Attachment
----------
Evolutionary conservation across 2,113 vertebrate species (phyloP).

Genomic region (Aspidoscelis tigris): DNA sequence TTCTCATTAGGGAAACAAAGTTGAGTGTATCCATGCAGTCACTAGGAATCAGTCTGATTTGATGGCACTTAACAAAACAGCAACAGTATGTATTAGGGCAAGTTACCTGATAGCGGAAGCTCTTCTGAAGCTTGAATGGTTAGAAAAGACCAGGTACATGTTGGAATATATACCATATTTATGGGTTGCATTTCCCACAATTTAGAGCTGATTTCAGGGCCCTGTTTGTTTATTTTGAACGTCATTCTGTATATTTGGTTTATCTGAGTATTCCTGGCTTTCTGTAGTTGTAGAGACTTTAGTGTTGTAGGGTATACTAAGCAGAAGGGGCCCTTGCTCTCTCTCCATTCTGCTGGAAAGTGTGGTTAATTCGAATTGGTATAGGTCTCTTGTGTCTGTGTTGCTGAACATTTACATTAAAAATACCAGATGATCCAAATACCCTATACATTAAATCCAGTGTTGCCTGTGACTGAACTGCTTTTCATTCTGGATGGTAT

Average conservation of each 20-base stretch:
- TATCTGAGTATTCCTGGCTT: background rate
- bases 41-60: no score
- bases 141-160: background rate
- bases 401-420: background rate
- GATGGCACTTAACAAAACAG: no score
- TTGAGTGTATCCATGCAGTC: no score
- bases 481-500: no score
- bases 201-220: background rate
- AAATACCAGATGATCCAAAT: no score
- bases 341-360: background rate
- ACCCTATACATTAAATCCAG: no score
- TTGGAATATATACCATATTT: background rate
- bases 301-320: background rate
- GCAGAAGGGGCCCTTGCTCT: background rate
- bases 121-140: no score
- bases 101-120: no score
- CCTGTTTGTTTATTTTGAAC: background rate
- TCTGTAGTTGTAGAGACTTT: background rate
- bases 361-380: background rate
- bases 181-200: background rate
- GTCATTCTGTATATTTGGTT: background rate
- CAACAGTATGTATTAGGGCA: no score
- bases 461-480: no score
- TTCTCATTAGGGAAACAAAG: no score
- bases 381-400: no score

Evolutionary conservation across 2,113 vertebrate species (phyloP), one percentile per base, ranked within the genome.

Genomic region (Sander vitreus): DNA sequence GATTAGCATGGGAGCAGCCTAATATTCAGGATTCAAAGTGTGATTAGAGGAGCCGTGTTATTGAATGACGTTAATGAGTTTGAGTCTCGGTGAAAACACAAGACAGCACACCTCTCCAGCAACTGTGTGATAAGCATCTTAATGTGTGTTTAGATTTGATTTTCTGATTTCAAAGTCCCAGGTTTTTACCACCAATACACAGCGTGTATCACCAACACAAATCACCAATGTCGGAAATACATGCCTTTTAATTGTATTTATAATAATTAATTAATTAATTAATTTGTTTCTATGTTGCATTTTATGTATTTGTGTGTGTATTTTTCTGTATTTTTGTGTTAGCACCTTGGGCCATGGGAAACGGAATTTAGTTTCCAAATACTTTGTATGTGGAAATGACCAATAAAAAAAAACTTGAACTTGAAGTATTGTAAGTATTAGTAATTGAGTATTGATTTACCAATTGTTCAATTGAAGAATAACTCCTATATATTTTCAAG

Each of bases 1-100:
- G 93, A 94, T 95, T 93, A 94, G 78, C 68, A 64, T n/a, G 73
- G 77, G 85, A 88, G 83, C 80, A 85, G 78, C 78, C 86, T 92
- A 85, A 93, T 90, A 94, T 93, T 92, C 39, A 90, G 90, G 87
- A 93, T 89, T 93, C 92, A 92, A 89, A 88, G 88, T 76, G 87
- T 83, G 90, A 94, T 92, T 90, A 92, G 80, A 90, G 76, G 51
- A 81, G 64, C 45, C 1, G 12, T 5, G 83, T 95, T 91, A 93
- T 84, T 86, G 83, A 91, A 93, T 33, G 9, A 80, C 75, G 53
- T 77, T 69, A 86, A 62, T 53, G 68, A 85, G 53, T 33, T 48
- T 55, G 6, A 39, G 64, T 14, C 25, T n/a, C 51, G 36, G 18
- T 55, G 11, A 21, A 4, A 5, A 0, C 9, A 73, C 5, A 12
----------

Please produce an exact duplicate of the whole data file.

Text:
Evolutionary conservation across 2,113 vertebrate species (phyloP).

Genomic region (Aspidoscelis tigris): DNA sequence TTCTCATTAGGGAAACAAAGTTGAGTGTATCCATGCAGTCACTAGGAATCAGTCTGATTTGATGGCACTTAACAAAACAGCAACAGTATGTATTAGGGCAAGTTACCTGATAGCGGAAGCTCTTCTGAAGCTTGAATGGTTAGAAAAGACCAGGTACATGTTGGAATATATACCATATTTATGGGTTGCATTTCCCACAATTTAGAGCTGATTTCAGGGCCCTGTTTGTTTATTTTGAACGTCATTCTGTATATTTGGTTTATCTGAGTATTCCTGGCTTTCTGTAGTTGTAGAGACTTTAGTGTTGTAGGGTATACTAAGCAGAAGGGGCCCTTGCTCTCTCTCCATTCTGCTGGAAAGTGTGGTTAATTCGAATTGGTATAGGTCTCTTGTGTCTGTGTTGCTGAACATTTACATTAAAAATACCAGATGATCCAAATACCCTATACATTAAATCCAGTGTTGCCTGTGACTGAACTGCTTTTCATTCTGGATGGTAT

Average conservation of each 20-base stretch:
- TATCTGAGTATTCCTGGCTT: background rate
- bases 41-60: no score
- bases 141-160: background rate
- bases 401-420: background rate
- GATGGCACTTAACAAAACAG: no score
- TTGAGTGTATCCATGCAGTC: no score
- bases 481-500: no score
- bases 201-220: background rate
- AAATACCAGATGATCCAAAT: no score
- bases 341-360: background rate
- ACCCTATACATTAAATCCAG: no score
- TTGGAATATATACCATATTT: background rate
- bases 301-320: background rate
- GCAGAAGGGGCCCTTGCTCT: background rate
- bases 121-140: no score
- bases 101-120: no score
- CCTGTTTGTTTATTTTGAAC: background rate
- TCTGTAGTTGTAGAGACTTT: background rate
- bases 361-380: background rate
- bases 181-200: background rate
- GTCATTCTGTATATTTGGTT: background rate
- CAACAGTATGTATTAGGGCA: no score
- bases 461-480: no score
- TTCTCATTAGGGAAACAAAG: no score
- bases 381-400: no score

Evolutionary conservation across 2,113 vertebrate species (phyloP), one percentile per base, ranked within the genome.

Genomic region (Sander vitreus): DNA sequence GATTAGCATGGGAGCAGCCTAATATTCAGGATTCAAAGTGTGATTAGAGGAGCCGTGTTATTGAATGACGTTAATGAGTTTGAGTCTCGGTGAAAACACAAGACAGCACACCTCTCCAGCAACTGTGTGATAAGCATCTTAATGTGTGTTTAGATTTGATTTTCTGATTTCAAAGTCCCAGGTTTTTACCACCAATACACAGCGTGTATCACCAACACAAATCACCAATGTCGGAAATACATGCCTTTTAATTGTATTTATAATAATTAATTAATTAATTAATTTGTTTCTATGTTGCATTTTATGTATTTGTGTGTGTATTTTTCTGTATTTTTGTGTTAGCACCTTGGGCCATGGGAAACGGAATTTAGTTTCCAAATACTTTGTATGTGGAAATGACCAATAAAAAAAAACTTGAACTTGAAGTATTGTAAGTATTAGTAATTGAGTATTGATTTACCAATTGTTCAATTGAAGAATAACTCCTATATATTTTCAAG

Each of bases 1-100:
- G 93, A 94, T 95, T 93, A 94, G 78, C 68, A 64, T n/a, G 73
- G 77, G 85, A 88, G 83, C 80, A 85, G 78, C 78, C 86, T 92
- A 85, A 93, T 90, A 94, T 93, T 92, C 39, A 90, G 90, G 87
- A 93, T 89, T 93, C 92, A 92, A 89, A 88, G 88, T 76, G 87
- T 83, G 90, A 94, T 92, T 90, A 92, G 80, A 90, G 76, G 51
- A 81, G 64, C 45, C 1, G 12, T 5, G 83, T 95, T 91, A 93
- T 84, T 86, G 83, A 91, A 93, T 33, G 9, A 80, C 75, G 53
- T 77, T 69, A 86, A 62, T 53, G 68, A 85, G 53, T 33, T 48
- T 55, G 6, A 39, G 64, T 14, C 25, T n/a, C 51, G 36, G 18
- T 55, G 11, A 21, A 4, A 5, A 0, C 9, A 73, C 5, A 12